House Republicans snuck into legislation the Holman Rule – a cynical and dangerous attack on federal workers that allows Members of Congress to reduce the salaries of federal employees. This archaic tool, also known as the Armageddon Rule, is nothing more than a backdoor way for Republicans to dismantle the federal workforce and carry out political vendettas at the expense of career civil servants.

How Holman Rule Has Been Used in the Past

The Holman Rule is one way that Congress could cut government spending by eliminating spending on specific programs or even for specific employees. The reason it probably has not been as effective in the past as some have feared it would be is that it still requires agreement between the House and the Senate but it does eliminate other obstacles.

The Holman Rule can work. The Holman Rule has been used in the past but not in recent decades. In 1932, it was used to eliminate 29 Customs positions. It was used to eliminate eight more Customs positions in 1939. It also allowed a 1952 amendment that did not allow filling of vacancies in independent agencies until the agency’s workforce was reduced by 10%.

The government survived and thrived in the 147 years since the Holman Rule was originally introduced. It is likely to do so again with little real impact on the $1.7 trillion dollar budget just passed for the federal government.

That budget, which is more than 4,000 pages long, was passed without any amendments or debate. Those voting on it, including those who voted but were not in attendance, did not have a chance to read the entire bill before it was passed as it was cobbled together and passed quickly in order to avoid another government shutdown. This background is part of the reason the Holman Rule has resurfaced in 2023.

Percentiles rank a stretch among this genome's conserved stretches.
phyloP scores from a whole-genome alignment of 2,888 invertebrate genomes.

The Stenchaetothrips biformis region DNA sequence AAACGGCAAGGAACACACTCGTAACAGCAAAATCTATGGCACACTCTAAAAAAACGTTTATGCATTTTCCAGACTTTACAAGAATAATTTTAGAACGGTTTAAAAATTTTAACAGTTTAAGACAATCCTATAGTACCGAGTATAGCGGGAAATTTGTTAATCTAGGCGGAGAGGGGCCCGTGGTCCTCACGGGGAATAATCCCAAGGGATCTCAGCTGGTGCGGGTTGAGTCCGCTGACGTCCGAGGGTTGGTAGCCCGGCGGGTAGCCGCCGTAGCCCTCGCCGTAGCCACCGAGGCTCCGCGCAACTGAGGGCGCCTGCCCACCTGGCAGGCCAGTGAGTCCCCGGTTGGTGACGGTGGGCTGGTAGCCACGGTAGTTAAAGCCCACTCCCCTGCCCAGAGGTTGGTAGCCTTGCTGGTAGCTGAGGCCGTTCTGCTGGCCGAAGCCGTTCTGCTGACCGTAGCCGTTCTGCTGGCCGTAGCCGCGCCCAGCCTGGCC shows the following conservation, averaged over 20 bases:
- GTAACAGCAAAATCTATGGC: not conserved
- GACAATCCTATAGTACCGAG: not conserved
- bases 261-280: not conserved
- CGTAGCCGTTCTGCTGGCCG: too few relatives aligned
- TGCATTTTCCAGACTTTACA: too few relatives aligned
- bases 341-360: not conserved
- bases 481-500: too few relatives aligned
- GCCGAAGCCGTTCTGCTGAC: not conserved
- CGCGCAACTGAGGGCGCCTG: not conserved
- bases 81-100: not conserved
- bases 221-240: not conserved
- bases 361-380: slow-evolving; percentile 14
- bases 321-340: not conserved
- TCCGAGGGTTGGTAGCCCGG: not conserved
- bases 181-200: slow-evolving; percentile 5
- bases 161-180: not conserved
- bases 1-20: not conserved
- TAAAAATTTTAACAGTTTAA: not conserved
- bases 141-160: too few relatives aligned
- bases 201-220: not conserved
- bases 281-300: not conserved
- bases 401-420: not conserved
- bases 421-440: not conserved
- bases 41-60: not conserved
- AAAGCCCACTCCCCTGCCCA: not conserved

Effort to Cut Government Spending

The Holman Rule is one part of a Rules package that includes a “Cut-As-You-Go” policy. This means that legislation cannot be considered if it increases mandatory spending over a 5 or 10 year period. The “CUTGO” policy requires bills that would authorize new spending to find offsetting spending.

America’s national debt now exceeds $31 trillion. It is larger than our Gross Domestic Product (GDP). GDP serves as a measure of an economy’s overall size and health, measuring the total market value of all of a country’s goods and services produced in a given year. In addition to the rapid inflation the country is now experiencing, the size of the debt can also be a signal that a recession is underway.

As the national debt increases as it has in recent years, pressure to reduce government spending will build. Total interest payments on the government’s debt could reach $580 billion this fiscal year, up from $399 billion in fiscal year 2022.

Whether the Holman Rule will play any significant role in the budget process remains to be seen. The rate of inflation, the strength of the economy, and rising or declining tax revenues could all play major roles as well.

About the Author

Ralph Smith has several decades of experience working with federal human resources issues. He has written extensively on a full range of human resources topics in books and newsletters and is a co-founder of two companies and several newsletters on federal human resources. Follow Ralph on Twitter: @RalphSmith47